The general election is a chance for the industry to make its case to politicians of all parties
“She’s pulled a flanker” is how one industry source summed up Theresa May’s surprise announcement this week of a snap election on 8 June. And so it seems that the prime minister has yet again revealed herself to be the consummate tactician, sending all the political parties in a tailspin, and possibly into panic mode as they rush to produce their party manifestos ahead of polling day in under seven weeks’ time.
When exactly those manifestos will be unleashed on the somewhat beleaguered electorate is anyone’s guess, but whenever the eventual policy details do emerge it’s unlikely they will shift the focus from what is undisputedly the central issue of this “Brexit election”.
The PM has said she has changed her mind and decided to bring the election forward from the expected 2020 date in the best interests of the country to guarantee “certainty and security for the years ahead”. She added that the poll is a “one-off chance to hold an election while the EU agrees its negotiating position”, making clear her annoyance at the effrontery of the “game-playing” opposition to oppose her hard Brexit plans.
Both Labour and the Lib Dems have indicated their election campaigns will pitch for a softer Brexit, with the latter clearly seeing a pro-Europe stance as their USP for those disaffected “remainers” in need of a political home.
But how does the construction industry feel about a third major poll in just two years? Reaction so far has been broadly supportive of the move, concurring with May that if she secures a convincing mandate, she will be able to enter the Brexit negotiations from a stronger position. They also hope the resulting political stability will improve confidence and sustain economic growth.
The 8 June vote should be seen as an opportunity to reassert the priorities for construction to politicians from all the major parties, and in particular to draw attention to the industry’s needs under a Brexit deal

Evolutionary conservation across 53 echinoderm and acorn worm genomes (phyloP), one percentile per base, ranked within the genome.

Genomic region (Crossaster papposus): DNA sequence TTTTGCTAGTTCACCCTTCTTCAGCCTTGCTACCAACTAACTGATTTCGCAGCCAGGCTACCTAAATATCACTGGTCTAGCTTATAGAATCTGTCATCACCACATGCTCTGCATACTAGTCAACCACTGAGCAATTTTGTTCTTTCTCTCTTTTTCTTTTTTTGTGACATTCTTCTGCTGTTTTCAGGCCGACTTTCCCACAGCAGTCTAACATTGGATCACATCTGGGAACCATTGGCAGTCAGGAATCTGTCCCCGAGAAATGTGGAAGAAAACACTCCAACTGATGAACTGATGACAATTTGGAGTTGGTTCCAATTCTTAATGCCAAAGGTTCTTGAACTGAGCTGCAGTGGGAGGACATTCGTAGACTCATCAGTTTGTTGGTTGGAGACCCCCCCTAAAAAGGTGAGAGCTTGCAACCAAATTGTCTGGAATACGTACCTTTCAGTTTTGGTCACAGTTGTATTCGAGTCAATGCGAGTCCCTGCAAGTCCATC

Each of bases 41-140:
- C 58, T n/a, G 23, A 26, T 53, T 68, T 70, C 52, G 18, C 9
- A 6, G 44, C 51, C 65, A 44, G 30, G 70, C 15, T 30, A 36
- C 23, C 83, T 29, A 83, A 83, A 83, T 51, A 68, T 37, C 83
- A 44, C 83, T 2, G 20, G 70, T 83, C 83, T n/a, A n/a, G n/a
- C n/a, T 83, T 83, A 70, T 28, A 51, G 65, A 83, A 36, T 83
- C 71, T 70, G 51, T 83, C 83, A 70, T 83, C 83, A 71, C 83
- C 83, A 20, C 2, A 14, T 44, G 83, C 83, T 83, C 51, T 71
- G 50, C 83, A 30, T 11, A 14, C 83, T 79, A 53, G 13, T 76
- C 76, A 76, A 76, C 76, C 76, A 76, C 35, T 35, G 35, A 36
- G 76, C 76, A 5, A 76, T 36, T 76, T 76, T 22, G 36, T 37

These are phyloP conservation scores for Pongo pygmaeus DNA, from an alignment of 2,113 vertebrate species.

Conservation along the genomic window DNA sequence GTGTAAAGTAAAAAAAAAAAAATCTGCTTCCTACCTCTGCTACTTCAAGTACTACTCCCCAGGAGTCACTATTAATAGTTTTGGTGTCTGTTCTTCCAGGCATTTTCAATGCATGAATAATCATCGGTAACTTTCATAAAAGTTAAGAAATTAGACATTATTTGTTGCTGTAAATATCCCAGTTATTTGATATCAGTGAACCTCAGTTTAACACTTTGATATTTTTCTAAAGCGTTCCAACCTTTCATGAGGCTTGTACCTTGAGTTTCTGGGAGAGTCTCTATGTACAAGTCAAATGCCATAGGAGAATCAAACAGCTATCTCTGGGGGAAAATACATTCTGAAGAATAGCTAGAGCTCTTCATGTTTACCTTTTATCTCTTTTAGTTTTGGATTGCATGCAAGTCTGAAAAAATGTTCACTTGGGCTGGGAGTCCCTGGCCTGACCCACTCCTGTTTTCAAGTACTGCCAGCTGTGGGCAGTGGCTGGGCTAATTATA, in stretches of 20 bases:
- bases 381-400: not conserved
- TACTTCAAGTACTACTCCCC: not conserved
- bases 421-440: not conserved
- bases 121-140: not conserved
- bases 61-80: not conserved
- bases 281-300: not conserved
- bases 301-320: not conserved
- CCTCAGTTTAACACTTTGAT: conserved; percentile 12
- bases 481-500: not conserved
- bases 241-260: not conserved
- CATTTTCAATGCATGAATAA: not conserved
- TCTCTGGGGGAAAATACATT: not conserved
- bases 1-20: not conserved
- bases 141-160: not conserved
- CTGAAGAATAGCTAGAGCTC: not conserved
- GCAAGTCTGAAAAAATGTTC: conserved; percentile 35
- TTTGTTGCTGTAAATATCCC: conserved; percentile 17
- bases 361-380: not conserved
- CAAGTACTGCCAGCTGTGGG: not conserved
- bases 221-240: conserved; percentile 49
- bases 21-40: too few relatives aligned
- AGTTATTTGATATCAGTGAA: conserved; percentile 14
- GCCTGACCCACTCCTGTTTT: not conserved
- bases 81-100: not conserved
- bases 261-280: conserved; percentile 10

Others have sounded notes of caution, pointing out that the decision to head to the polls yet again simply creates more uncertainty in the immediate term, at a time when private sector investment has already taken a severe knock. The RICS has said the likelihood is that there will be a continuing deferral of investment and hiring decisions in the sector. And for those companies waiting on public sector policy announcements and project starts, the period of purdah until election day – albeit only six weeks – will inevitably create a hiatus.
Whatever objections individuals may have, a more general observation is that the outcome of the election will change none of the huge challenges facing construction; namely, the skills crisis and the potential impact Brexit could have on costs, resources and the sector’s ability to deliver the housing and infrastructure the country needs.
It is in that context that the 8 June vote should be seen as an opportunity to reassert the priorities for construction to politicians from all the major parties, and in particular to draw attention to the industry’s needs under a Brexit deal. Our Building a Better Brexit manifesto, which now has more than 125 individual and company supporters, contains eight key demands covering crucial areas such as migrant workers and the movement of products in and out of Europe.
Lord Andrew Stunell, a Lib Dem peer and supporter of our Brexit manifesto, said this week that the snap election “absolutely underlines the importance of Building’s campaign”, noting that now is the moment construction could actually have some leverage as party candidates try to impress voters with their various local infrastructure project wishlists.
A vital step is to convince these candidates that they need to think about construction’s ability to deliver these much needed projects. By highlighting the Building a Better Brexit campaign these issues could gain some political traction not just during the weeks of full-scale campaigning, but for the months and years after polling day.
Whatever the result of this election – and the consensus is for a landslide victory for the Tories – the industry will still need assurances from the politicians in power over issues that affect its ability to build the homes and infrastructure the UK needs. Now, more than ever, is the time to make construction’s case.
Chloë McCulloch, managing editor
The Building Awards 2017 are now open for entries, and we are calling for the projects, companies and people that have contributed to the construction industry’s success over the past 12 months.
We have over 20 categories including our contractor, consultant and architect of the year awards, as well as categories such as skills initiative of the year and project of the year.